The 2012 Election Results Are In, But What Does It Mean For The Defense And Government Services Sector?
With the 2012 election behind us, what does the outcome mean for the Defense and Government Services sector? We now have a clearer understanding of the near-term political landscape for the next two years. With Democrats retaining control of the White House and Senate, and Republicans retaining control of the House, it is evident that the country remains divided. However, with the “fiscal cliff” (expiring Bush tax cuts, sequestration, and debt ceiling limit) looming large and approaching fast, Republicans and Democrats may be unable to stay rooted in their partisan positions much longer.
Given the split Congress, it is too early to tell if the President will follow President Clinton’s second term playbook and take a more moderate/compromising approach in his second term and work with House Republicans. The President may also choose to take an even harder line given his reversed position of leverage over House Republicans who will have to run again in 2014. The initial expectation is that the Administration’s preference to fund non-Defense discretionary spending will continue to put pressure on the overall DoD budget through President Obama’s second term (as evidenced by his FY2013-17 Defense plan released last February which showed a negative CAGR of ~0.9%).
However, this decline may be tempered by the continued requirements needed to defend against the enduring and ever increasing global threat environment and the fact that Republicans still control the House. Opportunities for growth should still exist as the Administration shifts its spending priorities, particularly as it relates to resetting the force, support for the VA, and the strategy to pivot from the Middle East to Asia. Additionally, certain mission-critical areas, such as healthcare IT, cybersecurity, intelligence, and C4ISR / unmanned systems, are expected to continue to garner funding.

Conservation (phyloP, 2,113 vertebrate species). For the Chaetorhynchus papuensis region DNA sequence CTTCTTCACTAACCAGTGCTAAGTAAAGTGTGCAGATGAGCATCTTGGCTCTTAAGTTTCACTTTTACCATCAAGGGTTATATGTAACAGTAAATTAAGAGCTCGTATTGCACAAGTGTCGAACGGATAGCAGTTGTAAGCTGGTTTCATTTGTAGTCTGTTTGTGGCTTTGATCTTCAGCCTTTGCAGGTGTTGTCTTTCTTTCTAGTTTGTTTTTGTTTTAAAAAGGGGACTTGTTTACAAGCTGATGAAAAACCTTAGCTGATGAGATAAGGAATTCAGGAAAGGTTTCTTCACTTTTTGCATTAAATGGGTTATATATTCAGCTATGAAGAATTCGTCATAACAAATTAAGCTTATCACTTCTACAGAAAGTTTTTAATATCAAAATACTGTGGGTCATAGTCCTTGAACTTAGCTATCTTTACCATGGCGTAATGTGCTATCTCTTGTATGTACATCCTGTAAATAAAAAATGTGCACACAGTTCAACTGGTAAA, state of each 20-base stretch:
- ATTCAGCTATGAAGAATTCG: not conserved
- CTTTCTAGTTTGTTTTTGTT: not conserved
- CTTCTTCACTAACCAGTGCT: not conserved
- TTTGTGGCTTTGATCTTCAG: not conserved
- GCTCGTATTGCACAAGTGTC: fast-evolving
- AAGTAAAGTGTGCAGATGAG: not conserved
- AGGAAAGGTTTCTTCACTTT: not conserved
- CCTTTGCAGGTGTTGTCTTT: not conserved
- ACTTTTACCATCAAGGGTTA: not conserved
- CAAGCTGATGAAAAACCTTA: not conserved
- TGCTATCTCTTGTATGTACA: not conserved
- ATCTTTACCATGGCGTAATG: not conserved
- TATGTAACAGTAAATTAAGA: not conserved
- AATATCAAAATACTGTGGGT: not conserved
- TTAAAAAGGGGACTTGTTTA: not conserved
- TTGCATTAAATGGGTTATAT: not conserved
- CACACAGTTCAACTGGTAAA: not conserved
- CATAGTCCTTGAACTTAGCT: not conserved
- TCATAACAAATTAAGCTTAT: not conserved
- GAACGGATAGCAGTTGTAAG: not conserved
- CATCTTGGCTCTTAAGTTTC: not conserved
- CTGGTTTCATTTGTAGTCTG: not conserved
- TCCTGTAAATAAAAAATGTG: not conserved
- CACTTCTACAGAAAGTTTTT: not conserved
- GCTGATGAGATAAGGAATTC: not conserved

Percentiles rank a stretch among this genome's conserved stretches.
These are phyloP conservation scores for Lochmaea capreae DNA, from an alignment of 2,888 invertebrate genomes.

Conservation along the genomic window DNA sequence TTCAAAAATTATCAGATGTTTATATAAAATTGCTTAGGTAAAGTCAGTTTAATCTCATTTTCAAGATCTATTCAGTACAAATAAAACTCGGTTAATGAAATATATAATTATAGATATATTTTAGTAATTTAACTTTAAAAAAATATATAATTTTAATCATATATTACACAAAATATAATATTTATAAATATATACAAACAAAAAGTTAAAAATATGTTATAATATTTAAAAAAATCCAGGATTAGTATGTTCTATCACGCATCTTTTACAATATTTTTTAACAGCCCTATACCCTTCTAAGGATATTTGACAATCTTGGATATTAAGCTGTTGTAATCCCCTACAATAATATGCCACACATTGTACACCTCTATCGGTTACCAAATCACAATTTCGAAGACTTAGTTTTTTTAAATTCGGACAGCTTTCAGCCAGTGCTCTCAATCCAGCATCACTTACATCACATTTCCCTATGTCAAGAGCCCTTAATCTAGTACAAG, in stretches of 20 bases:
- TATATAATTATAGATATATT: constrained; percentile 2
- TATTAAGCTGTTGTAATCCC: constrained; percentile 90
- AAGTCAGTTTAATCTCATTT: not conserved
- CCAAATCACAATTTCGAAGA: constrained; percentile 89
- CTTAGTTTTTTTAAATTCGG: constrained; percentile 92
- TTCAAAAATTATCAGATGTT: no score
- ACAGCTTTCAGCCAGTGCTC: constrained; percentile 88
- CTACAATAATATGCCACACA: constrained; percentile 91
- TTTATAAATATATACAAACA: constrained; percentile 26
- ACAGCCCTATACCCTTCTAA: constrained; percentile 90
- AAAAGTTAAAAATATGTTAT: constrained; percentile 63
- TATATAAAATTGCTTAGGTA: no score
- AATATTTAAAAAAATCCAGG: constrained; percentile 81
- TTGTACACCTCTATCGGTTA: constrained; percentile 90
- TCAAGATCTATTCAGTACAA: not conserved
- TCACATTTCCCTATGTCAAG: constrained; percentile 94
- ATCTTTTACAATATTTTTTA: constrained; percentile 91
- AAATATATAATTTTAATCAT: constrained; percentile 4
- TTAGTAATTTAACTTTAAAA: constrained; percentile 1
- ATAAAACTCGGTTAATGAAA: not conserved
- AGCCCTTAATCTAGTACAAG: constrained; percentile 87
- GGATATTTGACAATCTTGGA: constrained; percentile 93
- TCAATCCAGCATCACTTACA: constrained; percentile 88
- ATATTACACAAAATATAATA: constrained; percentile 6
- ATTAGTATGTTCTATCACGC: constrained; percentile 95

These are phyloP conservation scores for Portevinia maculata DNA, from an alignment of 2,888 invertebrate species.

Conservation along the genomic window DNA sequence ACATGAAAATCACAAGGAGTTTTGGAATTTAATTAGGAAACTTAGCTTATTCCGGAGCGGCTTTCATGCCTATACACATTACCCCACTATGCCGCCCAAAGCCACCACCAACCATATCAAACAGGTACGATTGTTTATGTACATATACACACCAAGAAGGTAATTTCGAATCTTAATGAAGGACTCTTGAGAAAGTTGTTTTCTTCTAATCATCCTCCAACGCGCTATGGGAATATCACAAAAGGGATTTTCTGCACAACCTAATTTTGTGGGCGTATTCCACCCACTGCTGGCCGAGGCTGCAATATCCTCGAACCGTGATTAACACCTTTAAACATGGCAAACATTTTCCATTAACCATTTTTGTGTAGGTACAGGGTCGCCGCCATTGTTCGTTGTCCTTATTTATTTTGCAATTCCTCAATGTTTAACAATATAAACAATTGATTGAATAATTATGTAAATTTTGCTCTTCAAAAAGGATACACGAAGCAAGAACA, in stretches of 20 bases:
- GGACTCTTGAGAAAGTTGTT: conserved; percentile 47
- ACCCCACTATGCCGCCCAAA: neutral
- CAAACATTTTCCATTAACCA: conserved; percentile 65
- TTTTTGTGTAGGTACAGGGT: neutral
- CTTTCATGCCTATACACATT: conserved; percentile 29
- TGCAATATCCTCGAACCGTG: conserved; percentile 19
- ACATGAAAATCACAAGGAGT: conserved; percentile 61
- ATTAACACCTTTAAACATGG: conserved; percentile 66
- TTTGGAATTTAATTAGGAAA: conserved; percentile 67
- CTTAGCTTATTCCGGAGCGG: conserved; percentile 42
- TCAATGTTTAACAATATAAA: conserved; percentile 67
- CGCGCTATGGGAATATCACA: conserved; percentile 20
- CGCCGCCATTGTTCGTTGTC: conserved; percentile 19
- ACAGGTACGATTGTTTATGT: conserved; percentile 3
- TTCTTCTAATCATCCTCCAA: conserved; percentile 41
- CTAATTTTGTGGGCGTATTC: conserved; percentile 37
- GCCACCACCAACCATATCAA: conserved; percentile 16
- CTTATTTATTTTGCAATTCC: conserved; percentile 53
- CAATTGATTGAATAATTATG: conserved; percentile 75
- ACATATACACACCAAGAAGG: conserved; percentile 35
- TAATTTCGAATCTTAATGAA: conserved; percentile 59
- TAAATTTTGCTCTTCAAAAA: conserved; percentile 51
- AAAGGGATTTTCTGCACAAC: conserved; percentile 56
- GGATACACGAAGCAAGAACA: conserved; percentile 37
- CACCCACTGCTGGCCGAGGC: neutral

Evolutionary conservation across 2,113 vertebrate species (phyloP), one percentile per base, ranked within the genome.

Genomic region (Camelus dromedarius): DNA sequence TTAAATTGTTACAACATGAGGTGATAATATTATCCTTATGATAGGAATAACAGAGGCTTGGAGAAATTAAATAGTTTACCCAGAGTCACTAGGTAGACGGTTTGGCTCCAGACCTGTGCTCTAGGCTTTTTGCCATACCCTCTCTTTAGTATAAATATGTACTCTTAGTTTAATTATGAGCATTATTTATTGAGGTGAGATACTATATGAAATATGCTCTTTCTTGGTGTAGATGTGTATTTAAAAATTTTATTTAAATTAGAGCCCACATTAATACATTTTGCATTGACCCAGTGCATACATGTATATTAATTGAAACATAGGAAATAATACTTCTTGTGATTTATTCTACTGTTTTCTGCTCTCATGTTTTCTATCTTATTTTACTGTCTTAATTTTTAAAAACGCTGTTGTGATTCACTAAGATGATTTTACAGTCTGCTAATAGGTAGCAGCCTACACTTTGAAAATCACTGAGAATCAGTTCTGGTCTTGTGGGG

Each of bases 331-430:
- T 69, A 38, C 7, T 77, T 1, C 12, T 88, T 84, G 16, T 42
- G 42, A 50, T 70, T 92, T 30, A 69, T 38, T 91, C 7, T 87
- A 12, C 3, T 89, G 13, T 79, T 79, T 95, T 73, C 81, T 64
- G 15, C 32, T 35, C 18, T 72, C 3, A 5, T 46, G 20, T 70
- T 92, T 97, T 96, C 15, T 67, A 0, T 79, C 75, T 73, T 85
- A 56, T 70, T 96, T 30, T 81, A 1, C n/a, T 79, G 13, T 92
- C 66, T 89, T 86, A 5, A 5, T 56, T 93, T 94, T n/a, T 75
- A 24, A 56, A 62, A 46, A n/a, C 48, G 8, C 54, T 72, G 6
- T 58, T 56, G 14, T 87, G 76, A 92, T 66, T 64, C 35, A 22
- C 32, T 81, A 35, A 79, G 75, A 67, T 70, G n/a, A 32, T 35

Near-term, the hope is that the lame-duck Congress will be more motivated to complete a longer-term deal to avoid sequestration now that both parties have retained control of their respective sides of Congress. But with only a five week session left for this Congress, the more likely scenario is a short-term delay negotiated by Republicans and Democrats with a mandate for the incoming 113th Congress to act by a certain date in six to twelve months. Any immediate movement to address the “fiscal cliff,” particularly sequestration, would be welcomed by all parties.
Once this veil of uncertainty is finally removed, sector participants should have a much clearer view on the true budget casualties and funding priorities.